|Math whiz: Nguyễn Thế Hoàng|
Nineteen-year-old student Nguyễn Thế Hoàn was one of two gold medallists at the 56th International Mathematics Olympiad (IMO) recently held in Chiang Mai, Thailand. He was a member of Việt Nam’s six-member team that helped the country rank fifth among 104 countries and territories. This is the best outcome ever for the Vietnamese team during the past nine years at IMO. This is also the second gold from the contest in two years for Hoàn. Bùi Quỳnh Hoa reports.
Inner Sanctum: Could you tell us something about yourself and your passion for mathematics?
I am Nguyễn Thế Hoàn, a student from the Hà Nội National University’s Gifted School for Natural Science. I chose the school because this is where my idol, Professor Ngô Bảo Châu, a Fields medal winner, once studied.
About my achievements so far in maths, I have won several awards at district and provincial levels during my school years. But the most significant ones for me were the second prize at the national maths competition when I was in 11th grade, and the two gold medals at IMO in 2014 and 2015.
I was in love with maths since I was little. I love the magic of numbers. It is said that mathematics is my passion, the only thing that I could spend my whole time on without being bored. Maths is also the cradle of every science, I think. Mathematical thought has also been applied in many fields of life.
Inner Sanctum: Do you think your family’s difficult circumstances actually created a strong will for you to achieve such successes in maths?
I was born into a poor family in Thái Bình Province, so we faced many difficulties with regard to our finances. Along with working in the fields, my parents had to work very hard from dawn to dusk at construction sites in order to pay for our living expenses and tuition for my brother and me.
They did everything for us. I remember how my dad used to give me a piece of bread as a gift when he came home from work. He would tell me he was doing that to energise me when I sat down to study. I trusted him and ate it happily and naively. Many years later I found out that those small pieces of bread were my dad’s lunch. He ate half and saved half for me. I felt so sorry about my naivety that I decided to devote all my time to studying. I did not want to disappoint him, and I wanted him and my family to be proud of me some day.
Inner Sanctum: What according to you defines success?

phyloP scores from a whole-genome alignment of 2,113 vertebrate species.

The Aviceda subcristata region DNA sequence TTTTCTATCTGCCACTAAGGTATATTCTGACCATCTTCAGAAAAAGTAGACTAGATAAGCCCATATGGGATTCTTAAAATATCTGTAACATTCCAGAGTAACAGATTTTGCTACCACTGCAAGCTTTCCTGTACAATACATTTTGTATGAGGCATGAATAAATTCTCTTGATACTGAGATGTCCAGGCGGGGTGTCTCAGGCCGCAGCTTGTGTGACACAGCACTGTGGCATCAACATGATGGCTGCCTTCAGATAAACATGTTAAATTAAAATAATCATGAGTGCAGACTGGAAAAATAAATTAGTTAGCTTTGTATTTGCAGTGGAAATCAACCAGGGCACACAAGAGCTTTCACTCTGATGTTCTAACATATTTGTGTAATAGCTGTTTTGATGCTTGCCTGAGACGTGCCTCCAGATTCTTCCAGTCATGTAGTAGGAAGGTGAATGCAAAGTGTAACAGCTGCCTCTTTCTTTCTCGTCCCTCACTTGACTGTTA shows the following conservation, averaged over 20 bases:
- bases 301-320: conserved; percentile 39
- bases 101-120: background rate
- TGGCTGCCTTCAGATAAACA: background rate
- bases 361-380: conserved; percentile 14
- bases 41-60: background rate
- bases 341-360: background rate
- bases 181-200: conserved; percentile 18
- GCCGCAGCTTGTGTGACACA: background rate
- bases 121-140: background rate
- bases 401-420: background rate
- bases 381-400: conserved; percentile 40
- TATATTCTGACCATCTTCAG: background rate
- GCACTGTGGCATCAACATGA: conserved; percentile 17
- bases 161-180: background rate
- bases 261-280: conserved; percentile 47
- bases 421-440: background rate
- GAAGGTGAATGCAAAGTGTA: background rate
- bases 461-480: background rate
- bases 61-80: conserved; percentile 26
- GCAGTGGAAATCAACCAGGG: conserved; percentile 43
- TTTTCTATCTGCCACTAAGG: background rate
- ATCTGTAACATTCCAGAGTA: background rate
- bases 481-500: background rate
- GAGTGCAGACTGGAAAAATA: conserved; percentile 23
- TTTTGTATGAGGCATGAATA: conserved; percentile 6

In my opinion, success simply means being able to do what you want. To a mathematician, success is when he or she can solve a small problem in maths. To a businessman, success is when he can sell all of his products and make a profit from them.
My idea of success is having the chance to study maths. I will pursue it and I want to save it for bigger success in the future.
Inner Sanctum: How did you feel when you received two gold medals at IMO for two years in 2014 and 2015?
It was a big surprise for me to be chosen twice to take part in IMO, the annual mathematics competition for high school students in 2014 and 2015. And it was unbelievable when I won two golds at the competition. I felt so happy that I wanted to cry. I had done it finally. The sweet results came after my great efforts. I knew that my dad and my family would be proud of me. It had also brought glory to our country, my family and my teachers who had been with me, made me strong mentally to gain these achievements. It was also a valuable experience for me for the future when it came to my studies.
Inner Sanctum: Did you feel proud when you made a contribution to help Việt Nam rank fifth among 104 countries and territories at the 56th IMO held recently in Thailand, the highest rank ever of the Vietnamese maths team during the last nine years?
I think this record belongs to every one of our six-member team. All of us came home with medals, including two golds, three silvers and one bronze. This helped Việt Nam take the fifth rank, only after the United States (US), China, South Korea and North Korea. This was also the best outcome for the Vietnamese maths team in the past nine years. We were all so proud of what we had accomplished.
Inner Sanctum: Do you have any plans for yourself?
In the future, I wish I could win a scholarship to be able to study at a prestigious university in the US. I am now trying my best to study and get one next year.
Inner Sanctum: After your graduation, what will you choose – coming home or staying abroad to keep developing your passion for maths?
In my opinion, if I could achieve success in the future, I could contribute to the country in both those ways, no matter where I am. Location does not affect my desire and ability to contribute to my country. Further, scientific achievements will then belong to the entire human race, not a specific person or a nation.
As for me, I will surely return to my country, because my parents, family and those who I love the most, are here. VNS